• Abstract: Abstract A comprehensive, hands-on hemodialysis curriculum during nephrology training is necessary for effective learning and optimal patient care. Traditional instructive approaches are unable to fully meet the needs of the digitally inclined learner and are limited by time constraints and increasing clinical workload. Internet based learning (E-learning) is becoming increasingly popular in medical education and nephrology and gaining even greater relevance in the COVID era. However, it presents technical challenges and may create an environment of social isolation. A ‘blended learning approach’ combines E-learning with traditional methods of teaching and offers advantages over either approach alone. We have designed and implemented a formalized hemodialysis curriculum at our institution that is based on blended learning, utilizing faculty-created E-learning tools combined with traditional pedagogical methods (bed-side and classroom). The web-based tools discuss hemodialysis adequacy, principles of urea transport, hemodialysis access examination and access complications. These tools are open access and structured around the science of cognitive learning using animation, interactivity, self-assessment and immediate feedback features. They have been viewed by a wide audience of nephrologists, dialysis nurses as well as medicine house-staff and have received strong validation in a post-test survey. The online tools have supported a ‘flipped classroom’ instructive model and our blended curriculum has been successfully used for nephrology fellow training at our institution. Incorporating faculty designed/approved E-learning tools to create a ‘blended’ nephrology curriculum for trainees at various levels of medical education, can help streamline active and time-efficient learning, with the goal of improving learner engagement, knowledge acquisition and academic curiosity in the field.
      PubDate: 2021-01-21
       
  • The study of single cells in diabetic kidney disease
    • Abstract: Abstract In the past few years there has been a rapid expansion of interest in the study of single cells, especially through the new techniques that involve single-cell RNA sequencing (scRNA-seq). Recently, these techniques have provided new insights into kidney health and disease, including insights into diabetic kidney disease (DKD). However, despite the interest and the technological advances, the study of individual cells in DKD is not a new concept. Many clinicians and researchers who work within the DKD space may be familiar with experimental techniques that actually involve the study of individual cells, but may be unfamiliar with newer scRNA-seq technology. Here, with the goal of improving accessibility to the single-cell field, we provide a primer on single-cell studies with a focus on DKD. We situate the technology in its historical context and provide a brief explanation of the common aspects of the different technologies available. Then we review some of the most important recent studies of kidney (patho)biology that have taken advantage of scRNA-seq techniques, before emphasizing the new insights into the molecular pathogenesis of DKD gleaned with these techniques. Finally, we highlight common pitfalls and limitations of scRNA-seq methods and we look toward the future to how single-cell experiments may be incorporated into the study of DKD and how to interpret the findings of these experiments.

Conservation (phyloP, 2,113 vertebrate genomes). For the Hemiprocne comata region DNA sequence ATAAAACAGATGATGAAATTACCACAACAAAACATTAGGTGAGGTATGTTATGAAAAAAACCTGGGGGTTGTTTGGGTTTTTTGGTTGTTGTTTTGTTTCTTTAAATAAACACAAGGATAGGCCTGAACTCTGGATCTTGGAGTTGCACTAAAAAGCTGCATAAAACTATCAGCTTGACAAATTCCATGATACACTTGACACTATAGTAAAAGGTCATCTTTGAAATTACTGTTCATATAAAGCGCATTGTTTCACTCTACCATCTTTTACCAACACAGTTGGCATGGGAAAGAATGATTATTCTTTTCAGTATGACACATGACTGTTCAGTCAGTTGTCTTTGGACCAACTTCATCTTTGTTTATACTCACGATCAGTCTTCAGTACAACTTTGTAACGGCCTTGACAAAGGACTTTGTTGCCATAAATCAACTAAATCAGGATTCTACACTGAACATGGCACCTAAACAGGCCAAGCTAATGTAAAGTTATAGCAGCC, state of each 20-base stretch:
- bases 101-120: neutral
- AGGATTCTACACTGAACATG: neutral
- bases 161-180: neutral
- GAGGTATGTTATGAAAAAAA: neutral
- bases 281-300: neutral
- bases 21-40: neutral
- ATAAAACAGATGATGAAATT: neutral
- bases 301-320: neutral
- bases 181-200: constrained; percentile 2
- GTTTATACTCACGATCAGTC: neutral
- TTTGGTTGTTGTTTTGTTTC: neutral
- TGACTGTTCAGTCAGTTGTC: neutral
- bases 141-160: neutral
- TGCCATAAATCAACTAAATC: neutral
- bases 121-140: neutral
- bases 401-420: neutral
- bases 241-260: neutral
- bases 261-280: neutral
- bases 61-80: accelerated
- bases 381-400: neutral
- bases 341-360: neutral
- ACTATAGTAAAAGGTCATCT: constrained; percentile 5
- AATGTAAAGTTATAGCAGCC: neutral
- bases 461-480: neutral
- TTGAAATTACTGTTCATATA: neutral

PubDate: 2021-01-21
       
  • Spectrum of tubular dysfunction in Donnai-Barrow syndrome. Lessons for the
           clinical nephrologist.
    • Abstract: Graphic abstract
      PubDate: 2021-01-20
       
  • Haemoglobinuria for the early identification of aHUS relapse: data from
           the ItalKId-HUS Network
    • Abstract: Background Atypical haemolytic uremic syndrome (aHUS) is at high risk of relapse at any time, therefore patients require lifelong monitoring. The most appropriate way to monitor patients is not yet clear. Patients could be monitored for relapse by urine dipstick testing for haemoglobinuria based on the hypothesis that thrombotic microangiopathy involving the glomerulus and associated with renal damage (like aHUS) cannot occur without haematuria. Methods The aim of this retrospective study is to analyse our experience with this approach in aHUS patients who have never previously been treated, who are currently on treatment or who have discontinued C5 inhibition. The records of all aHUS patients (children and adults) managed by or referred to our Centre from January 2009 to March 2020 were included and the analysis for the presence of haemoglobinuria was restricted to the period following primary remission. A positive test was defined as haemoglobin ≥ 1 + . Patients reporting positive urine dipstick tests underwent laboratory investigations to rule in or out the diagnosis of aHUS relapse. Results Eighty-four patients were included with 1517 determinations of haemoglobinuria during a cumulative observation period of 8904 patient-months. Haemoglobinuria for the early diagnosis of ongoing aHUS relapse shows a sensitivity of 100% and a specificity of 87.4% with a positive predictive value (PPV) of 10.5% and a negative predictive value (NPV) of 100%. The accuracy of the test was 87.6%. Conclusion Haemoglobinuria is a very sensitive and acceptably specific marker of aHUS relapse. This finding and its validation may have a positive impact on patients’ quality of life and on the outcome of this life threatening disease via early diagnosis of relapse. Graphic abstract